I’ve been testing this in a three-display setup with the new 15-inch MacBook Pro, an UltraFine 5K, and the 38UC99. It’s a ridiculous amount of desktop space that I can barely fit on my desk, and the MacBook Pro with entry-level graphics runs all of it without breaking a sweat.

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LG’s UltraFine 5K Display returned to the market earlier this month after LG made some changes to the display’s shielding following the discovery that the original design left the display vulnerable to interference from Wi-Fi routers and other electronics. The issue was a bit of a black eye for Apple, considering the company recently elected to exit the display market and instead partnered with LG on the new 27-inch UltraFine 5K and its smaller sibling, the 21.5-inch UltraFine 4K.

We purchased one of the original UltraFine 5K units back in December, with our model carrying a manufacturing month of November 2016 based on its serial number. LG has now provided us with a unit manufactured last month after the design revisions were put in place, and we’ve had a few days to compare the performance of the two units in the presence of Wi-Fi routers.



In day-to-day usage, we failed to see any issues with the original model, even with an AirPort Time Capsule located just three feet from the display, inside the two-meter radius LG recommended users should keep as a minimum once the company discovered the issue.

We were, however, able to induce the issue in the unit by bringing another Time Capsule into very close proximity with the rear of the display, causing it to flicker and disconnect from the host computer. The display sometimes reconnected to the computer on its own once the interference was removed, but other times it required that the Thunderbolt 3 cable be briefly unplugged or even the entire UltraFine 5K be power cycled before it would reconnect.

With the revised UltraFine 5K Display in hand, we’ve been able to subject both displays to side-by-side testing that confirms the issue has been successfully addressed. While the issue is easily reproducible on the original model as long as the Wi-Fi router is in close enough proximity, we were unable to recreate the issue on the revised model despite extensive efforts.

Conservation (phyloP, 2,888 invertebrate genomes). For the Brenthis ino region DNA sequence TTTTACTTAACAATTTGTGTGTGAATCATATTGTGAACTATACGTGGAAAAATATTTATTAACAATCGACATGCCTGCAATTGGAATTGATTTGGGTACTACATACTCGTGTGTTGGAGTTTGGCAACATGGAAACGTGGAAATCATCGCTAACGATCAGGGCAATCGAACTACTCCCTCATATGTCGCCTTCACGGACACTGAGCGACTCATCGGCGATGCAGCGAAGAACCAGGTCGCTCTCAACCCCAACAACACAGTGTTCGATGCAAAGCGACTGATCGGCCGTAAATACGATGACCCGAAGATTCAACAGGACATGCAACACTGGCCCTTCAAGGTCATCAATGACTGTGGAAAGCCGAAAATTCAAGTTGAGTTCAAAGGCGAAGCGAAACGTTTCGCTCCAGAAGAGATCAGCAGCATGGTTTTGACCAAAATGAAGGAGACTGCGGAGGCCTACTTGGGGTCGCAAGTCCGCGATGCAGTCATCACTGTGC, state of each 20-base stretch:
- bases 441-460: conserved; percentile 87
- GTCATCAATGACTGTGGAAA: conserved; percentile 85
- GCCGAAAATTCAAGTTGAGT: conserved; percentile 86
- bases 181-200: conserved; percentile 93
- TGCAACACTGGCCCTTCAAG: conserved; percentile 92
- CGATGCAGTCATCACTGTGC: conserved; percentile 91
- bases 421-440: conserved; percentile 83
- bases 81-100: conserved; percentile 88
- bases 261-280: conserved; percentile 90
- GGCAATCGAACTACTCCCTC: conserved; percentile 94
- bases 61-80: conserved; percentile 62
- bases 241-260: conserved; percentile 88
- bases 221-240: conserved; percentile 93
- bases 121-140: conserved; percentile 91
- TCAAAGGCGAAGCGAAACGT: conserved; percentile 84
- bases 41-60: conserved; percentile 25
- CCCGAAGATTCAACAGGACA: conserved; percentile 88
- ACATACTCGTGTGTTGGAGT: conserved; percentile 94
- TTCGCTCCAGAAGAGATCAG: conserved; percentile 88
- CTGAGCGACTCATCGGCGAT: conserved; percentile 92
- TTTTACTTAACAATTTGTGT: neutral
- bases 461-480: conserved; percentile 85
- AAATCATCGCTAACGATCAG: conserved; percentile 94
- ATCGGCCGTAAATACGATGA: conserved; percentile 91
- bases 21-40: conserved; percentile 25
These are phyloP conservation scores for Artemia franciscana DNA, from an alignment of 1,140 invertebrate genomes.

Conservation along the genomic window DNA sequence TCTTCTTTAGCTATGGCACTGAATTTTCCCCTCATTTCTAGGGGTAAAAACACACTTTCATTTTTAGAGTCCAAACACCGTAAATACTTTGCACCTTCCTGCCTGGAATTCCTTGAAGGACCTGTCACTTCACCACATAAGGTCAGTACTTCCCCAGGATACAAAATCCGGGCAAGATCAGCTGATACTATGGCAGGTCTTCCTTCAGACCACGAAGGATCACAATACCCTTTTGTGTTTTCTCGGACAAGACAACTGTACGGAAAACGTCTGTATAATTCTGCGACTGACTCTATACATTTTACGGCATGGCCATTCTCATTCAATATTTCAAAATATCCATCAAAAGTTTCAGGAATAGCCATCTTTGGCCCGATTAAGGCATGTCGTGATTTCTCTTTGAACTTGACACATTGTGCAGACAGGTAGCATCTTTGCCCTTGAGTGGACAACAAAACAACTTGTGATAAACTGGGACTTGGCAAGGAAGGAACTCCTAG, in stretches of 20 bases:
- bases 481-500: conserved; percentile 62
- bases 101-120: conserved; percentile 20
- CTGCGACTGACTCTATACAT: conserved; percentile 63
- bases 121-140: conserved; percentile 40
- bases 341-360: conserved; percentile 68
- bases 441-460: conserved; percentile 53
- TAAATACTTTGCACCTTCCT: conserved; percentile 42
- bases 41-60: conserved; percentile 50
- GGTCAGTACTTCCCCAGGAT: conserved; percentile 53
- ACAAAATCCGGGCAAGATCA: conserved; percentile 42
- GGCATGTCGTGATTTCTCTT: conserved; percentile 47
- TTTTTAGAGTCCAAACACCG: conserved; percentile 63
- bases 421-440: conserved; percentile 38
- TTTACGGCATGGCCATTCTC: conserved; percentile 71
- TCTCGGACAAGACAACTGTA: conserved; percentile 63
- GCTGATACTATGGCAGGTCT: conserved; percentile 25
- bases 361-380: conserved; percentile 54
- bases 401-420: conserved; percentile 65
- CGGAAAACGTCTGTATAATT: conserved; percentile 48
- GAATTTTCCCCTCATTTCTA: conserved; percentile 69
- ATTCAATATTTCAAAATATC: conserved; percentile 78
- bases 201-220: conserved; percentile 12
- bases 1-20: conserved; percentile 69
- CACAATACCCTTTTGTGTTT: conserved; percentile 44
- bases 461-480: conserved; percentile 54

With Apple once again shipping the UltraFine 5K Display, new orders are currently showing in-stock availability in Apple’s U.S. online store, although Personal Pickup remains unavailable.

Apple’s discounted pricing on the display of $974 is scheduled to run through the end of this month, at which time the display will return to its normal $1299.95 price. Apple already extended its discounted pricing on USB-C and Thunderbolt 3 accessories once and it’s possible the promotion could again be extended, but for those who want to make sure they receive the discounted pricing, they should be sure to order by March 31.

Customers purchasing the UltraFine 5K Display, regardless of what vendor they use, should make sure they are receiving revised units to ensure they are protected from the Wi-Fi interference issue. The first three digits of the display’s serial number (visible on the exterior of the box) correspond to the last digit of the year and the two-digit month of manufacture, so buyers should look for serial numbers starting with 702 or 703.

Those who purchased earlier units may be eligible for repairs if their units are exhibiting the interference issue, and affected customers should contact LG or Apple for information on repair procedures.

We’ve arranged for a repair of our affected unit through the live chat option. Once the repair request is initiated it can take a day or two to receive a shipping label and repair details, and LG tells us it can take up to 7-10 business days for the actual repair once the display has been received at the service facility.

Related Roundup: Displays
Tag: LG